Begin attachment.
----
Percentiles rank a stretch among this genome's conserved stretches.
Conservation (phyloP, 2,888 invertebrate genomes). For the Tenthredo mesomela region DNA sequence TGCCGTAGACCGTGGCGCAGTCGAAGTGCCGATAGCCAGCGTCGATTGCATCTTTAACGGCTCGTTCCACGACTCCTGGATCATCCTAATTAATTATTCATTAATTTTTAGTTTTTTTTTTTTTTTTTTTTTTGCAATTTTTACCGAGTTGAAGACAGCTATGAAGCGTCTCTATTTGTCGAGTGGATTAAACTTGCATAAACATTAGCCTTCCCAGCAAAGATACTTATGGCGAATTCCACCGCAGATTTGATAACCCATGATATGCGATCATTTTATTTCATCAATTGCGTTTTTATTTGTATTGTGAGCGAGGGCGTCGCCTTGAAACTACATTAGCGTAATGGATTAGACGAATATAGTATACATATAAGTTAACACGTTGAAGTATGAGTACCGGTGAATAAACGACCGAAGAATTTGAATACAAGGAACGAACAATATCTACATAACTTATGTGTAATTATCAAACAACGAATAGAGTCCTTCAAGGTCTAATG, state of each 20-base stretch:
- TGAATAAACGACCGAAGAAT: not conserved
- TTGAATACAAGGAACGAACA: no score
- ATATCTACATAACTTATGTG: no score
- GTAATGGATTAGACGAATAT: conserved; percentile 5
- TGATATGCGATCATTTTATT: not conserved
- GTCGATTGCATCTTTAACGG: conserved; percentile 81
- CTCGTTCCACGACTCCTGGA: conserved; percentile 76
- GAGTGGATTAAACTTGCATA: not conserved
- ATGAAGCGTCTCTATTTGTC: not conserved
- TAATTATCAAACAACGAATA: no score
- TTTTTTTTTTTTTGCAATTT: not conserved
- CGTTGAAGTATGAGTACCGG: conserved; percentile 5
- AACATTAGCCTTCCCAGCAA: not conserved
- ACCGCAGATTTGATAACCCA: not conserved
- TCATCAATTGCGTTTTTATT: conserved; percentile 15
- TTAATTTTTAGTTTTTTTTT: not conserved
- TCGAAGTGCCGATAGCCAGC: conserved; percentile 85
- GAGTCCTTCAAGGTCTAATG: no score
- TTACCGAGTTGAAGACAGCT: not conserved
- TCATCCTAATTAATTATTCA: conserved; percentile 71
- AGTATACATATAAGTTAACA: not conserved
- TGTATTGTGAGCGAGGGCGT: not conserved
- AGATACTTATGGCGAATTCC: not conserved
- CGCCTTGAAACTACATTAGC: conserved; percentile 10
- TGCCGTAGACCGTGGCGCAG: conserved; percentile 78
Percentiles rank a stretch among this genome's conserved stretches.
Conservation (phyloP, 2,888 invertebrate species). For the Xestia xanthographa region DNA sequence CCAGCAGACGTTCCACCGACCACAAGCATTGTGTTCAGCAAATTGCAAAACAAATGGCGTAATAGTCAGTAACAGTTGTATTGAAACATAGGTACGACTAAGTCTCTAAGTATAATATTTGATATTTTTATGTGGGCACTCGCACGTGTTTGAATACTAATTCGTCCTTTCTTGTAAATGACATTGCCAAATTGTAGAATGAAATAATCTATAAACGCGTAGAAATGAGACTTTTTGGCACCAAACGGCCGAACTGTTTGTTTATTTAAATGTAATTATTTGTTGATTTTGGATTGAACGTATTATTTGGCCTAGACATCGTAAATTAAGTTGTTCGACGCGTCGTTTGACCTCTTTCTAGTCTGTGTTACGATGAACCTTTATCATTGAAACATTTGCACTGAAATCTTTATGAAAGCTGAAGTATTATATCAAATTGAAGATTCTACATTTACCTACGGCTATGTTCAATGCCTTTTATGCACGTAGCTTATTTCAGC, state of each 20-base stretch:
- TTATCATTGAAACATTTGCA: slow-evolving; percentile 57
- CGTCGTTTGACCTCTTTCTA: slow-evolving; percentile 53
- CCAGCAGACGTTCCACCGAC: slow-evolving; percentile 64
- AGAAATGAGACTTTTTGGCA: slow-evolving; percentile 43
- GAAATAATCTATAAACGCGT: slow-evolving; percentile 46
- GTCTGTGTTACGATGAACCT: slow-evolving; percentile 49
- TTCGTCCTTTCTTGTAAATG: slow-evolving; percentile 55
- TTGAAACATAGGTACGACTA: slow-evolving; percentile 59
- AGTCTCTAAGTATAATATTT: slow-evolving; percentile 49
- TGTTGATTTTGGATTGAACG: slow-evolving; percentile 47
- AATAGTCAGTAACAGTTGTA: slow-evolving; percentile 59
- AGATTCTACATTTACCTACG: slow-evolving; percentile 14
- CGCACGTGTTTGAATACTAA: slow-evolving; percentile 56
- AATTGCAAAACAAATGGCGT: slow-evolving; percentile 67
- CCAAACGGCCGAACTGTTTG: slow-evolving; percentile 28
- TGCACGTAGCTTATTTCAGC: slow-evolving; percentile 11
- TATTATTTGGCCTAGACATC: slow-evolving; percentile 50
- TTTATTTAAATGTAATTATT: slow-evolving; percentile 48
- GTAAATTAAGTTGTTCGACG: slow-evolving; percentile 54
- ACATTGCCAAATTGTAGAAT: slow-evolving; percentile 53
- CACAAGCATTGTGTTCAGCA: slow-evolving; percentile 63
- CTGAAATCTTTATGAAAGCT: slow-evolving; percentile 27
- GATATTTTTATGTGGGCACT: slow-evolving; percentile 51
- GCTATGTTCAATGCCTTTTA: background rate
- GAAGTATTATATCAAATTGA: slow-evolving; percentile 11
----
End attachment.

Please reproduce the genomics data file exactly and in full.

Percentiles rank a stretch among this genome's conserved stretches.
Conservation (phyloP, 2,888 invertebrate genomes). For the Tenthredo mesomela region DNA sequence TGCCGTAGACCGTGGCGCAGTCGAAGTGCCGATAGCCAGCGTCGATTGCATCTTTAACGGCTCGTTCCACGACTCCTGGATCATCCTAATTAATTATTCATTAATTTTTAGTTTTTTTTTTTTTTTTTTTTTTGCAATTTTTACCGAGTTGAAGACAGCTATGAAGCGTCTCTATTTGTCGAGTGGATTAAACTTGCATAAACATTAGCCTTCCCAGCAAAGATACTTATGGCGAATTCCACCGCAGATTTGATAACCCATGATATGCGATCATTTTATTTCATCAATTGCGTTTTTATTTGTATTGTGAGCGAGGGCGTCGCCTTGAAACTACATTAGCGTAATGGATTAGACGAATATAGTATACATATAAGTTAACACGTTGAAGTATGAGTACCGGTGAATAAACGACCGAAGAATTTGAATACAAGGAACGAACAATATCTACATAACTTATGTGTAATTATCAAACAACGAATAGAGTCCTTCAAGGTCTAATG, state of each 20-base stretch:
- TGAATAAACGACCGAAGAAT: not conserved
- TTGAATACAAGGAACGAACA: no score
- ATATCTACATAACTTATGTG: no score
- GTAATGGATTAGACGAATAT: conserved; percentile 5
- TGATATGCGATCATTTTATT: not conserved
- GTCGATTGCATCTTTAACGG: conserved; percentile 81
- CTCGTTCCACGACTCCTGGA: conserved; percentile 76
- GAGTGGATTAAACTTGCATA: not conserved
- ATGAAGCGTCTCTATTTGTC: not conserved
- TAATTATCAAACAACGAATA: no score
- TTTTTTTTTTTTTGCAATTT: not conserved
- CGTTGAAGTATGAGTACCGG: conserved; percentile 5
- AACATTAGCCTTCCCAGCAA: not conserved
- ACCGCAGATTTGATAACCCA: not conserved
- TCATCAATTGCGTTTTTATT: conserved; percentile 15
- TTAATTTTTAGTTTTTTTTT: not conserved
- TCGAAGTGCCGATAGCCAGC: conserved; percentile 85
- GAGTCCTTCAAGGTCTAATG: no score
- TTACCGAGTTGAAGACAGCT: not conserved
- TCATCCTAATTAATTATTCA: conserved; percentile 71
- AGTATACATATAAGTTAACA: not conserved
- TGTATTGTGAGCGAGGGCGT: not conserved
- AGATACTTATGGCGAATTCC: not conserved
- CGCCTTGAAACTACATTAGC: conserved; percentile 10
- TGCCGTAGACCGTGGCGCAG: conserved; percentile 78
Percentiles rank a stretch among this genome's conserved stretches.
Conservation (phyloP, 2,888 invertebrate species). For the Xestia xanthographa region DNA sequence CCAGCAGACGTTCCACCGACCACAAGCATTGTGTTCAGCAAATTGCAAAACAAATGGCGTAATAGTCAGTAACAGTTGTATTGAAACATAGGTACGACTAAGTCTCTAAGTATAATATTTGATATTTTTATGTGGGCACTCGCACGTGTTTGAATACTAATTCGTCCTTTCTTGTAAATGACATTGCCAAATTGTAGAATGAAATAATCTATAAACGCGTAGAAATGAGACTTTTTGGCACCAAACGGCCGAACTGTTTGTTTATTTAAATGTAATTATTTGTTGATTTTGGATTGAACGTATTATTTGGCCTAGACATCGTAAATTAAGTTGTTCGACGCGTCGTTTGACCTCTTTCTAGTCTGTGTTACGATGAACCTTTATCATTGAAACATTTGCACTGAAATCTTTATGAAAGCTGAAGTATTATATCAAATTGAAGATTCTACATTTACCTACGGCTATGTTCAATGCCTTTTATGCACGTAGCTTATTTCAGC, state of each 20-base stretch:
- TTATCATTGAAACATTTGCA: slow-evolving; percentile 57
- CGTCGTTTGACCTCTTTCTA: slow-evolving; percentile 53
- CCAGCAGACGTTCCACCGAC: slow-evolving; percentile 64
- AGAAATGAGACTTTTTGGCA: slow-evolving; percentile 43
- GAAATAATCTATAAACGCGT: slow-evolving; percentile 46
- GTCTGTGTTACGATGAACCT: slow-evolving; percentile 49
- TTCGTCCTTTCTTGTAAATG: slow-evolving; percentile 55
- TTGAAACATAGGTACGACTA: slow-evolving; percentile 59
- AGTCTCTAAGTATAATATTT: slow-evolving; percentile 49
- TGTTGATTTTGGATTGAACG: slow-evolving; percentile 47
- AATAGTCAGTAACAGTTGTA: slow-evolving; percentile 59
- AGATTCTACATTTACCTACG: slow-evolving; percentile 14
- CGCACGTGTTTGAATACTAA: slow-evolving; percentile 56
- AATTGCAAAACAAATGGCGT: slow-evolving; percentile 67
- CCAAACGGCCGAACTGTTTG: slow-evolving; percentile 28
- TGCACGTAGCTTATTTCAGC: slow-evolving; percentile 11
- TATTATTTGGCCTAGACATC: slow-evolving; percentile 50
- TTTATTTAAATGTAATTATT: slow-evolving; percentile 48
- GTAAATTAAGTTGTTCGACG: slow-evolving; percentile 54
- ACATTGCCAAATTGTAGAAT: slow-evolving; percentile 53
- CACAAGCATTGTGTTCAGCA: slow-evolving; percentile 63
- CTGAAATCTTTATGAAAGCT: slow-evolving; percentile 27
- GATATTTTTATGTGGGCACT: slow-evolving; percentile 51
- GCTATGTTCAATGCCTTTTA: background rate
- GAAGTATTATATCAAATTGA: slow-evolving; percentile 11